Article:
The impact of GDPR for small businesses is definitely this year’s hot topic as there seems to still be confusion over what action is required and the impact it will have. The general principle behind the regulation of giving people back ownership and responsibility for their data makes sense, I think we would all welcome the thought of stopping those unwanted PPI or insurance calls.
So what is the new regulation? GDPR will come into force on 25 May this year and will apply to all businesses regardless of size. The consequences of non compliance are huge, with fines of up to 4% of global turnover or €20m; law suites and of course very negative brand reputation. Regardless of the situation over Europe, if the UK wish to work with European businesses they still need to ensure they are compliant to these new regulations. Small businesses also need to ensure that their suppliers are compliant with this new regulation to stop and breaches as part of conducting day to day business.
So where do you start? We wanted to share our 6 steps to help get you ready for GDPR:
1. Reviewing what data you have:
The start point is to work out what data you have and to understand if the regulation impacts you. In most cases there will be some compliance required, the main departments that GDPR will impact are HR, Marketing and of course Accounts if they are linked to 3rd party suppliers. You need to review your business and understand:
- What data do you have? For example, this could be employee HR records, or client data on how they interact with your business.
- Where is your data stored? Is it in the cloud or on the hard drive of your laptop and what back up provision do you have in place?
- Who has access to your data? Depending upon this size and nature of your business this will vary, but ensuring your work is password protected and any unwanted data is deleted will be key.
- How is your data processed? What happens to it once you obtain in and what insight/ learning can you take from this.
- How is your data encrypted or protected? Is your work password protected or encrypted? Or do you have it backed up in the cloud.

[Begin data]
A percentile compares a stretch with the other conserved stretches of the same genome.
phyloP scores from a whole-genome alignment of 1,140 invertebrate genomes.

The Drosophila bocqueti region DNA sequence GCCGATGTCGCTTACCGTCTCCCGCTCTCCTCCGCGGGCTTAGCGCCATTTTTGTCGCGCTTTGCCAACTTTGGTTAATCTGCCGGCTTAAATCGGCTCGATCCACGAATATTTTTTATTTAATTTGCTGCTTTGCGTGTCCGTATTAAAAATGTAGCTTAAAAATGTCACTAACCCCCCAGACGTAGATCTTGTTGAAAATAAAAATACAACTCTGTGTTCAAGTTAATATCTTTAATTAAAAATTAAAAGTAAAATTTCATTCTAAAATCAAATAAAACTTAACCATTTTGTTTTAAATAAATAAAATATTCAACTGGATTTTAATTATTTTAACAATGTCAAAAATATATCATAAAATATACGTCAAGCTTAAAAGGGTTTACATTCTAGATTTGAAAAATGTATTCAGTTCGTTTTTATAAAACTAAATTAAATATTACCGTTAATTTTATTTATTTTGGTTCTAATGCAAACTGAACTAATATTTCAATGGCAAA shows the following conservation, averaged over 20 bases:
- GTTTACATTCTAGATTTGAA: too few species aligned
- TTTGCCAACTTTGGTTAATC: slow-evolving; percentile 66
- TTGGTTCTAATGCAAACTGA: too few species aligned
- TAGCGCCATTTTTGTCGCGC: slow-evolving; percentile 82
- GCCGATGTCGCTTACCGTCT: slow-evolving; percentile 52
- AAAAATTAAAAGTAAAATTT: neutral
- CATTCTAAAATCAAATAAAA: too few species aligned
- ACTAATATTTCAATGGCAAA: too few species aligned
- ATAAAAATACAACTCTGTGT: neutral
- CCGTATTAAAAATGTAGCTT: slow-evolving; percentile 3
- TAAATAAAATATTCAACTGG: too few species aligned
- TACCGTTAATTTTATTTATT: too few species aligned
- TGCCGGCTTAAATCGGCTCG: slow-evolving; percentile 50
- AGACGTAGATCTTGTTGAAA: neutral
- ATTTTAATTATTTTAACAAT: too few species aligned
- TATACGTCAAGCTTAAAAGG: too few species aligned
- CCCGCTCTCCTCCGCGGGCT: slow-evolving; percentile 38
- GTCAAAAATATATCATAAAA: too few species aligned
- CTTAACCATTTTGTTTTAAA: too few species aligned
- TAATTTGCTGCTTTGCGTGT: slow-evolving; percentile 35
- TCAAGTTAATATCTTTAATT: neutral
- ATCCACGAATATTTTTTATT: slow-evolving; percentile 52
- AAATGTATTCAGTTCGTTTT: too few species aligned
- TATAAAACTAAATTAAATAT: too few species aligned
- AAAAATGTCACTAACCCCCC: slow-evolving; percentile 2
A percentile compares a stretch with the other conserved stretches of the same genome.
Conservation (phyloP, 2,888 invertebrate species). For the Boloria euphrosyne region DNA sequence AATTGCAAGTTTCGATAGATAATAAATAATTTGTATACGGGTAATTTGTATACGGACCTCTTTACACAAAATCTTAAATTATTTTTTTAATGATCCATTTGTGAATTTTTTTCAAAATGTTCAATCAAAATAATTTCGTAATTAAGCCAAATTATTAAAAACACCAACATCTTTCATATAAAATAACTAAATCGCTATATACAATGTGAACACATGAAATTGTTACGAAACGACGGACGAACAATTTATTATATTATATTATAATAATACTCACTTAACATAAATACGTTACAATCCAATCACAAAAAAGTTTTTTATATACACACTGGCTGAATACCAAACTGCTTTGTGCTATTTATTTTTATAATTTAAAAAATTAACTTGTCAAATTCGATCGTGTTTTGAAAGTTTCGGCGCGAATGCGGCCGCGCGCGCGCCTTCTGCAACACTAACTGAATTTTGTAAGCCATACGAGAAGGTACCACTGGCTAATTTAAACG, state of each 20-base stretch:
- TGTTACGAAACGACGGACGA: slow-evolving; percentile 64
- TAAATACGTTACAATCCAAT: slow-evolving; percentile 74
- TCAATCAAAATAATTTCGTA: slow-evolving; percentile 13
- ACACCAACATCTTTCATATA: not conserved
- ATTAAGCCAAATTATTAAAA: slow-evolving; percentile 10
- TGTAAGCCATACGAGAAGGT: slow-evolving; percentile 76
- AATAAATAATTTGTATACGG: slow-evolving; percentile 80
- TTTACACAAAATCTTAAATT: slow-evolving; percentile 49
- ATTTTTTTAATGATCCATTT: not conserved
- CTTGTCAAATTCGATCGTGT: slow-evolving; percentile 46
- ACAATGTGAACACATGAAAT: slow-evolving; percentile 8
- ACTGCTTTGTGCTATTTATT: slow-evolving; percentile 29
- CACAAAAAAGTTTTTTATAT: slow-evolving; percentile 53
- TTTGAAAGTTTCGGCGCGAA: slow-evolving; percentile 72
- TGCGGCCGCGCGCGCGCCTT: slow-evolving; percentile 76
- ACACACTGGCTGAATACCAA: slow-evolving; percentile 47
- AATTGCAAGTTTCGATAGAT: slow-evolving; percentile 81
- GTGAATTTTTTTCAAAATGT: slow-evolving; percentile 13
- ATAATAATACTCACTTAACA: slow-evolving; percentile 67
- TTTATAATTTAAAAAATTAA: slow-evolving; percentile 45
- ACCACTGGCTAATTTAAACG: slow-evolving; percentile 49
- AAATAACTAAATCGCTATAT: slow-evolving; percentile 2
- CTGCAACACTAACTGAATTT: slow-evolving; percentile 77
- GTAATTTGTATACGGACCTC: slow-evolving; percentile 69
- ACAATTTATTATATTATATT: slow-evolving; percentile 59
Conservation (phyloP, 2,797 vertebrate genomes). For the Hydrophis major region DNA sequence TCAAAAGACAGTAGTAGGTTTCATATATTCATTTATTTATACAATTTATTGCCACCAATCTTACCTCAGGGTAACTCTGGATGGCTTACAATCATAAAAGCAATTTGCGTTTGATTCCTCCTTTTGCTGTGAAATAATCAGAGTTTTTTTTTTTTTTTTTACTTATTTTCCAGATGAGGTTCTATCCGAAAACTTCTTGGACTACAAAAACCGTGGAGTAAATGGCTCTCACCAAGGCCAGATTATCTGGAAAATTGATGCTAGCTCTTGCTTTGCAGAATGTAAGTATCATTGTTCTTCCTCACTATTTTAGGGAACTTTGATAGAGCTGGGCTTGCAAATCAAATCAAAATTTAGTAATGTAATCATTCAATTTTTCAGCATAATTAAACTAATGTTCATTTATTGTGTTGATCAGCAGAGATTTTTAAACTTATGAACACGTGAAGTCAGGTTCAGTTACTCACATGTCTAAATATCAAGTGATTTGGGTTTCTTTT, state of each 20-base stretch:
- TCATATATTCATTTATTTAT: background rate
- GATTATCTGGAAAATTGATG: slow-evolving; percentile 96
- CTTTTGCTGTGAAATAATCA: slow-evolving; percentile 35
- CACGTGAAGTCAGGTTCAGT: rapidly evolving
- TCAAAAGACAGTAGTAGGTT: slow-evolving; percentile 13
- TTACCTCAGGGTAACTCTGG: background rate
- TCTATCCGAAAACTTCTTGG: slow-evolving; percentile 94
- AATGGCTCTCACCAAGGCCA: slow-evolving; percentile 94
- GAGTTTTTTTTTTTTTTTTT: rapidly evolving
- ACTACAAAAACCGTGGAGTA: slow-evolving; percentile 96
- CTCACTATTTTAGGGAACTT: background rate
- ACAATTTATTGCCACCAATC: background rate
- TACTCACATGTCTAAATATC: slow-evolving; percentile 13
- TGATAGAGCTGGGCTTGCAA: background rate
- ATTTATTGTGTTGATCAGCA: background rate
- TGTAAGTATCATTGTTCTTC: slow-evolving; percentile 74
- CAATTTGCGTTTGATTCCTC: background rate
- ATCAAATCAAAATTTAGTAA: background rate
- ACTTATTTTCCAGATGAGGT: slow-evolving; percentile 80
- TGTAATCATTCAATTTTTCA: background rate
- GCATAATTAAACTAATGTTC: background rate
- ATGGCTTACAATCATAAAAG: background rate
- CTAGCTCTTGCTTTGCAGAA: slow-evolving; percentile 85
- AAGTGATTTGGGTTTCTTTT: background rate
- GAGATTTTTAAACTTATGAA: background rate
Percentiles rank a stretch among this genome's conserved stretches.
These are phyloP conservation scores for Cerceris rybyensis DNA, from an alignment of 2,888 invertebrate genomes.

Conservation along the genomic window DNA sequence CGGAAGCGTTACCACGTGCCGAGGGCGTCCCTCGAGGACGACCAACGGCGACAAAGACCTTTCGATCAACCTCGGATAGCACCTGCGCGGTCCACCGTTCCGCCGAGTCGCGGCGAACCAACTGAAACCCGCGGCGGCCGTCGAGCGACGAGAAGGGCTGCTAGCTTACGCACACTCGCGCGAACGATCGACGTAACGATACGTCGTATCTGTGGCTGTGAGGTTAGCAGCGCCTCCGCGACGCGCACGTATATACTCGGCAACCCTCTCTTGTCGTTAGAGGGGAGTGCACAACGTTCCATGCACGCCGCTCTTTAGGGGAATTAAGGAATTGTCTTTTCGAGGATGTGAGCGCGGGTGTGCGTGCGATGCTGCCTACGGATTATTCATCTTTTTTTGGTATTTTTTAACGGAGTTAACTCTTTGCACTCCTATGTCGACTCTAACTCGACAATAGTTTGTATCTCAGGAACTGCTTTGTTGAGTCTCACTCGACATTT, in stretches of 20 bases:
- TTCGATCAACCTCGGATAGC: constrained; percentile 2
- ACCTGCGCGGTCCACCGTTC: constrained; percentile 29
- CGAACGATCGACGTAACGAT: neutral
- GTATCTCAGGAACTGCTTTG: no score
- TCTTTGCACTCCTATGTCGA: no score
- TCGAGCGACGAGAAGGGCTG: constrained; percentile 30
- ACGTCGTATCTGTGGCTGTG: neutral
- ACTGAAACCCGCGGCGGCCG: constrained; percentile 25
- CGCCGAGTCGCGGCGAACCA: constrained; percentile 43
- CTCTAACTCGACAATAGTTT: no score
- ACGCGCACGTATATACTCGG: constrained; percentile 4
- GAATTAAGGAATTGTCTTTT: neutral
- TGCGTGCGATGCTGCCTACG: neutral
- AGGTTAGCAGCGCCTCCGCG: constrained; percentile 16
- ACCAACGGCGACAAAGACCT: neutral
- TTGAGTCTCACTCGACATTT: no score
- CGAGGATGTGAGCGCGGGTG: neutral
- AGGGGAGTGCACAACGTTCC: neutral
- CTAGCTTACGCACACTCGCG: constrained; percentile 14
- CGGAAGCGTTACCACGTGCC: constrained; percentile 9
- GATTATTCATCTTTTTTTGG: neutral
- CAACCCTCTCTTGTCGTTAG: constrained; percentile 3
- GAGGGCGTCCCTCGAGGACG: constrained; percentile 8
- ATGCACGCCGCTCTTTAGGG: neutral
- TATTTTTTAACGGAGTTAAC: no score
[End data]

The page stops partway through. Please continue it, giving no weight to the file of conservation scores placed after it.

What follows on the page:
2. Confirming consent from your clients
A big part of GDPR will be to ensure that your clients have opted into any marketing communications and that you have their consent. This approach has always been key for conducting good marketing practice but to re-confirm their opt in will be key. You may have started to see many small businesses are starting to include a message along confirming opt in to their clients, bringing this to the forefront of their minds and ensuring that they have the right to continue to speak to people. Although for now there still seems to be some confusion over opt in or opt out at the time of writing, as long as you are offering a chance for your clients to unsubscribe then this is all which is required. It is always good to maintain your marketing channels and delete any unwanted files or data, so now is the perfect time to have a spring clean.
3. Right to unsubscribe
This is a key one. You must allow your clients to unsubscribe from your communications should they wish to. Tools such as Mail Chimp automatically offer this to you as part of their service. It is scary however, that there are still some big brands out there who do not, Kuoni was a recent example of this for me. Signing me up to their newsletter without asking, I then had no way of unsubscribing, very surprising practice for such a well established brand.
4. Notification of a breach:
This is more likely to impact larger organisations. This part of the regulation specifies that we need to record any data breach to the appropriate regulation within 72hrs, failure to do so may lead to a huge fine. Any team members need to be trained to understand what action they need take in this eventuality, it will vary by each business.
5. Ensure you have the correct Governance in place:
This is key to ensure that you are able to answer the first set of questions we outline in our first point and to ensure your organisation is compliant with the new regulation.
6. Appoint a Data protection officer
Whilst this would work differently depending upon the size of your organisation, someone needs to be appointed to ensure the business is meeting any required changes to the management of data.
GDPR is a really hot topic, if you are unsure as to what you need to do to get ready for the regulation, then to consult with specialists such as Guardian Technologies is a good place to start. Please also CLICK HERE to discover the latest update from the official website.
If you need help in reviewing your marketing channels please contact us to arrange your FREE 60-minute consultation.